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printed October 18, 2017
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Review: Blu Studio Selfie

Hardware Software Wrap-Up Comments  

Lock Screen

The Selfie has a rather simplistic lock screen experience.

Press the screen lock button to wake the display. You'll be greeted by the time/date with notifications listed beneath. You can select how revealing the notifications are. For example, I set the Selfie to show me that I have new text messages, but not to display who the message is from nor its contents.

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There are no fancy tapping or other gestures to wake the screen. Only the lock button turns it on/off. You can choose a PIN, pattern, or password to lock the phone, or leave it exposed. There are no advanced locking mechanisms, such as a fingerprint reader.

As always, you can jump to the phone or camera via lock screen shortcuts at the bottom. I appreciate that you can access and use the Quick Settings panel from the lock screen.

Home Screens

Blu was smart to leave the Android 5.1 Lollipop platform unmolested. I'm always happy to see stock Android when booting up a phone for the first time.

With Lollipop forming the core home screen experience, the Selfie can be customized at will with app shortcuts, widgets, and so on. The app drawer is arranged alphabetically. You can't customize the app drawer, but you can slap folders onto the home screens if you wish. The Quick Settings panel and system settings all behave as expected for a Lollipop phone. Blu didn't dress any of it up and I'm happy to report it all functions just fine.

The Selfie isn't going to set GeekBench on fire, but it performs smoothly enough that I didn't notice any real hiccups. The phone has a 1 GHz quad-core Snapdragon 210 processor with 1 GB of RAM. Apps open swiftly and screen transitions were seamless. About the only thing I disliked was the length of time needed by the Selfie to download and install apps from the Play Store. Updates were painful.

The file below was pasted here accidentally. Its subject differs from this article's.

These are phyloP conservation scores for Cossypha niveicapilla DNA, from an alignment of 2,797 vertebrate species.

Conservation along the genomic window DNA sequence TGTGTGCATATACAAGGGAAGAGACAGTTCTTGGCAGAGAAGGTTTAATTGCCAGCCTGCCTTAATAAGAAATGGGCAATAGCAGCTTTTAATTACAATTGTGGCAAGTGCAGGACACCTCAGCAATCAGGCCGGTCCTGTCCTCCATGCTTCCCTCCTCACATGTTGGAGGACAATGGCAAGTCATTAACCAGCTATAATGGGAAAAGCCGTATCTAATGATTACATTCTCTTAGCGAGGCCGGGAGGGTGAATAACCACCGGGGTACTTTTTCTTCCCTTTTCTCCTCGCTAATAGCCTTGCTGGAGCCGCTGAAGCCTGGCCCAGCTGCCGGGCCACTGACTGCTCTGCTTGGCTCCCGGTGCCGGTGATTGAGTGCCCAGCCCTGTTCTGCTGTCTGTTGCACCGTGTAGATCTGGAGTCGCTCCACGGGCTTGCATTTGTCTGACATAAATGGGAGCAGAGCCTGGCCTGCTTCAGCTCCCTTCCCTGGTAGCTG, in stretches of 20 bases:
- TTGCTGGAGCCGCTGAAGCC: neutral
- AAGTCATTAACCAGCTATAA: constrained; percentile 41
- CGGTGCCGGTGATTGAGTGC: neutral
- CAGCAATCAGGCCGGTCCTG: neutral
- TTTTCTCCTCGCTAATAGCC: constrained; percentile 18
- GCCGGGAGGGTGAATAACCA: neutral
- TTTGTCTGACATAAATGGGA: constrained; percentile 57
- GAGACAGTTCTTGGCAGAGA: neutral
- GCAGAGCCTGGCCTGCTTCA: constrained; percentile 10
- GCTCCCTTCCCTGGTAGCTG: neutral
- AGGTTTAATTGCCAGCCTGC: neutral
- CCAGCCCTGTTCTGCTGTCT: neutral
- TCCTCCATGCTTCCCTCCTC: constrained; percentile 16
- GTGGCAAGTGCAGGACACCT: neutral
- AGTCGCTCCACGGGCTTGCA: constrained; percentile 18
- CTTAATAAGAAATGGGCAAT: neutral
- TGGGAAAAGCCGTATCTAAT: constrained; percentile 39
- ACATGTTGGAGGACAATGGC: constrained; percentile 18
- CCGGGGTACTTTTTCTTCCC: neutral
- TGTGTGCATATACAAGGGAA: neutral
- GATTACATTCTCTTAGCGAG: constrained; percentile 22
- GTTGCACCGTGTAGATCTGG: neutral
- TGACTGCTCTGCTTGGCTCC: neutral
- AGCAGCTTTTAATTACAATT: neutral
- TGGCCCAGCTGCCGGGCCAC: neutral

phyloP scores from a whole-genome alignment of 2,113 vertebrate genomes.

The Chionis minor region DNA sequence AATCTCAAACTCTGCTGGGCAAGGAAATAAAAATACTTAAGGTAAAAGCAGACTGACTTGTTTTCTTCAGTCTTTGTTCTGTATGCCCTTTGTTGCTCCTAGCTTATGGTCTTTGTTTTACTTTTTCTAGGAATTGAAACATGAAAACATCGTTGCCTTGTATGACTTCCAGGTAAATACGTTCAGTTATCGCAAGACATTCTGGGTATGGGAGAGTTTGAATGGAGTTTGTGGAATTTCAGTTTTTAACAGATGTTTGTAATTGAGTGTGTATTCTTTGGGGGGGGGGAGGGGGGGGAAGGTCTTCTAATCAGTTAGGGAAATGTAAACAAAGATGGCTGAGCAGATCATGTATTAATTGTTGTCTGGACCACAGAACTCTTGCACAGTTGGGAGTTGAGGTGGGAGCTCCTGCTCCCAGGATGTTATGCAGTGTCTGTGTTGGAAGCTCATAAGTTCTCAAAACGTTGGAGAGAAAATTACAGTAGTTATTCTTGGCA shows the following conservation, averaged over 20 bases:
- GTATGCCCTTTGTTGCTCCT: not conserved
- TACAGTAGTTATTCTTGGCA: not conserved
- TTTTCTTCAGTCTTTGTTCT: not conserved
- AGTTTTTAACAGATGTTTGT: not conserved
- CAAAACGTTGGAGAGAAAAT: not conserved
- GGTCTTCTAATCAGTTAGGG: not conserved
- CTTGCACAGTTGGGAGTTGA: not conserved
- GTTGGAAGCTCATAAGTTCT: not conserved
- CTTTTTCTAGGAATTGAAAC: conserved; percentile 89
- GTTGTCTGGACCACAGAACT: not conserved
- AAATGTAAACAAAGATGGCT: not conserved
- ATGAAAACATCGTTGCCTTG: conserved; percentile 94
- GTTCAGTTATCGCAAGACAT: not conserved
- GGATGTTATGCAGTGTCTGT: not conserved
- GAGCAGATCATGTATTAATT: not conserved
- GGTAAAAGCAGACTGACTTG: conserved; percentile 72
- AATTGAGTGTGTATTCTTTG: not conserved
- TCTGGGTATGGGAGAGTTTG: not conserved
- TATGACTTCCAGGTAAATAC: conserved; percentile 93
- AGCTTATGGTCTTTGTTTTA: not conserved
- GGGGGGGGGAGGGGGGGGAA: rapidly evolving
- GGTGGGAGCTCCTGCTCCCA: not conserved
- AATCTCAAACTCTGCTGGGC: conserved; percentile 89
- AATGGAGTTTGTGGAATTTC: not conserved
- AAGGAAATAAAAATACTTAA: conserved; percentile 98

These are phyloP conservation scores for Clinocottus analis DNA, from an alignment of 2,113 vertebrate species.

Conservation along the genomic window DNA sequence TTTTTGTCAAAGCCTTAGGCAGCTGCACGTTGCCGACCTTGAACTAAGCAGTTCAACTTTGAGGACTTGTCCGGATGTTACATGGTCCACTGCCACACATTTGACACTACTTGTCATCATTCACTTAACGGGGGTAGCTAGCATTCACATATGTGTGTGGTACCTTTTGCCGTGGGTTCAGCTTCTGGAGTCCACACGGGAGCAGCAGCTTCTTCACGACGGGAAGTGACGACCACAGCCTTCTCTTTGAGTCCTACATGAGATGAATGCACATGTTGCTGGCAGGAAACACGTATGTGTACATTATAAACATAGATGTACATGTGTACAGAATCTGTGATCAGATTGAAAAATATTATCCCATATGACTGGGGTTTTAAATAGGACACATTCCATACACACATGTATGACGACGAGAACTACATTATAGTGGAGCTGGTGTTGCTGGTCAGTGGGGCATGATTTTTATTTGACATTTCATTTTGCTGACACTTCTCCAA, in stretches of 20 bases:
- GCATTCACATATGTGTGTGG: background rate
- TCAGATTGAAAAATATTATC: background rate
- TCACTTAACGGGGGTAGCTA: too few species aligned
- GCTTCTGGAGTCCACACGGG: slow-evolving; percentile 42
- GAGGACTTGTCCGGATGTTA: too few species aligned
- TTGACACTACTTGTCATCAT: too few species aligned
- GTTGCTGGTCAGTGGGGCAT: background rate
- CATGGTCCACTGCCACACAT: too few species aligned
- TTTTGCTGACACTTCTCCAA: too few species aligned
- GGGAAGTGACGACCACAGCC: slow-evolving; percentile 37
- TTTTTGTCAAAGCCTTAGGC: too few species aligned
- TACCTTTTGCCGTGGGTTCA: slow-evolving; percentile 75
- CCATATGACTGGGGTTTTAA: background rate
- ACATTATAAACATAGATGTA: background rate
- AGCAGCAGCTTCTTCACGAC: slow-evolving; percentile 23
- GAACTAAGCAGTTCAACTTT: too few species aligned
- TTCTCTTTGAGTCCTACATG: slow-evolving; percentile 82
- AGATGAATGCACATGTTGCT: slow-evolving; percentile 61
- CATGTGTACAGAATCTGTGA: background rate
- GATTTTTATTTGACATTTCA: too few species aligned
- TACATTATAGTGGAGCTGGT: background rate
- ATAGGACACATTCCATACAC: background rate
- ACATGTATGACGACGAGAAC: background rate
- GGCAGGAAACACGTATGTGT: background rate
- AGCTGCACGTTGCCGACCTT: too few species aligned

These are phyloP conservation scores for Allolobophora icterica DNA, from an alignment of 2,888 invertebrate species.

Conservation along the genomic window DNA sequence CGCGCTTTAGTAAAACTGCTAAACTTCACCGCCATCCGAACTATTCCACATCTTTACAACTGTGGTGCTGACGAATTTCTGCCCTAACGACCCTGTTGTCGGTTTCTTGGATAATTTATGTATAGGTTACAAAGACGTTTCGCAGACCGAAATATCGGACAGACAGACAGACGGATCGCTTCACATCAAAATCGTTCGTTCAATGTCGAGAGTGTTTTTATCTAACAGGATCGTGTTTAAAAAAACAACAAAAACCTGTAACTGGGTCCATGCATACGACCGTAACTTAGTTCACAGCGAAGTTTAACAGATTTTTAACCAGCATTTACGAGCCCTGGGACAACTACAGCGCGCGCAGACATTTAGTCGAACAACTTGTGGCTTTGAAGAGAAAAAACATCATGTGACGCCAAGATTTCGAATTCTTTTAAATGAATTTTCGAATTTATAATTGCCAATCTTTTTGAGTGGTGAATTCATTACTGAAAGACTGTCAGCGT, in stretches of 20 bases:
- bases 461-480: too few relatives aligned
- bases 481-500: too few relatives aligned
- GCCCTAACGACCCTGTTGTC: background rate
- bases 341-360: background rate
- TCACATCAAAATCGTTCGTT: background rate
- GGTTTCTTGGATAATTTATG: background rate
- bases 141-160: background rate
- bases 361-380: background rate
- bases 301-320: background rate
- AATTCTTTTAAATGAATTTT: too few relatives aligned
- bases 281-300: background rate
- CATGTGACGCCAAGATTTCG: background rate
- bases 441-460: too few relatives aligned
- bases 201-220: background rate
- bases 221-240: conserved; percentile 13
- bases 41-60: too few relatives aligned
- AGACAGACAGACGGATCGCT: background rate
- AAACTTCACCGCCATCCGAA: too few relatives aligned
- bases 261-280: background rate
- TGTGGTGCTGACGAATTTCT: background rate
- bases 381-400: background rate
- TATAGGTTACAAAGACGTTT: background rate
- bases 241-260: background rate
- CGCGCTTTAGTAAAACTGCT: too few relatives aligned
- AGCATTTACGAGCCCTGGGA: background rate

Home Screens  

Camera

The Selfie has a decidedly simple camera application. There's no camera button, so you need to open the app directly. There's a shortcut on the lock screen if you're in a hurry.

The tools are simplistic. The main shooting modes include auto, panorama, and video. There's a beautification feature that is best put to use when taking selfies. It allows you smooth out wrinkles and hide blemishes, but I find the results look pretty gross and unrealistic.

Thankfully, the Selfie lets you tweak a fair number of settings. For example, you can select image size/aspect ratio, whether or not the burst shot is on, as well as futz with exposure, focus, and red-eye reduction. The phone supports touch-to-focus, but you still have to press the shutter button to capture images. I wish it had HDR.

The camera app is quick enough. I was worried it would be sluggish, but those fears were unfounded. It opens quickly, focuses in a blink, and saves images in a snap.

Camera  

Photos

The Selfie has two 5-megapixel cameras. The front-facing camera delivered consistently superior shots when compared to the rear-facing camera. Don't ask me how.

Photos  

Having a flash facing users is truly helpful for taking selfies at night and/or in dark spaces. I was concerned the flash might blow out the image, but it often delivered just the right amount of pop to help get the image in focus and reduce grain.

Speaking of grain, all the images I took with the Selfie include a fair amount of noise. More to the point, I thought focus was a bit soft. Exposure and color are accurate most of the time, but the lack of sharp focus degraded image quality more than I would have liked.

Selfies  

The Selfie suffices if you're taking everyday shots, but I would not trust it for important events that require good results.

The same goes for the video camera. The Selfie captures video at 720p. There are no fun video modes, such as timelapse or slow-motion (though you can download apps that duplicate these features if you wish). I was not impressed with the video results at all. You can score some usable footage when outdoors in daylight, but indoor footage is almost universally crummy. Focus, exposure, and color are decent, but there's a ton of grain and noise in the end results.

It's not good enough to replace stand-alone gear, but I wasn't expecting it to produce professional results.

Blu Stuff

There's no carrier bloatware, but Blu did stick a few extra apps on the Selfie. To start, the Blu Help app is on board, which can be used to seek out answers to any usability issues that might crop up. The Selfie also includes a few Amazon apps, an FM radio, TouchPal 2 (keyboard software), and the Opera browser. You cannot delete any of these, which is a shame. The Selfie has just 8GB of internal storage and only 3.5GB of it is available to end users. In other words, a memory card is more or less mandatory if you want to carry around large games or a real music collection. Fortunately, memory cards are quite cheap these days.

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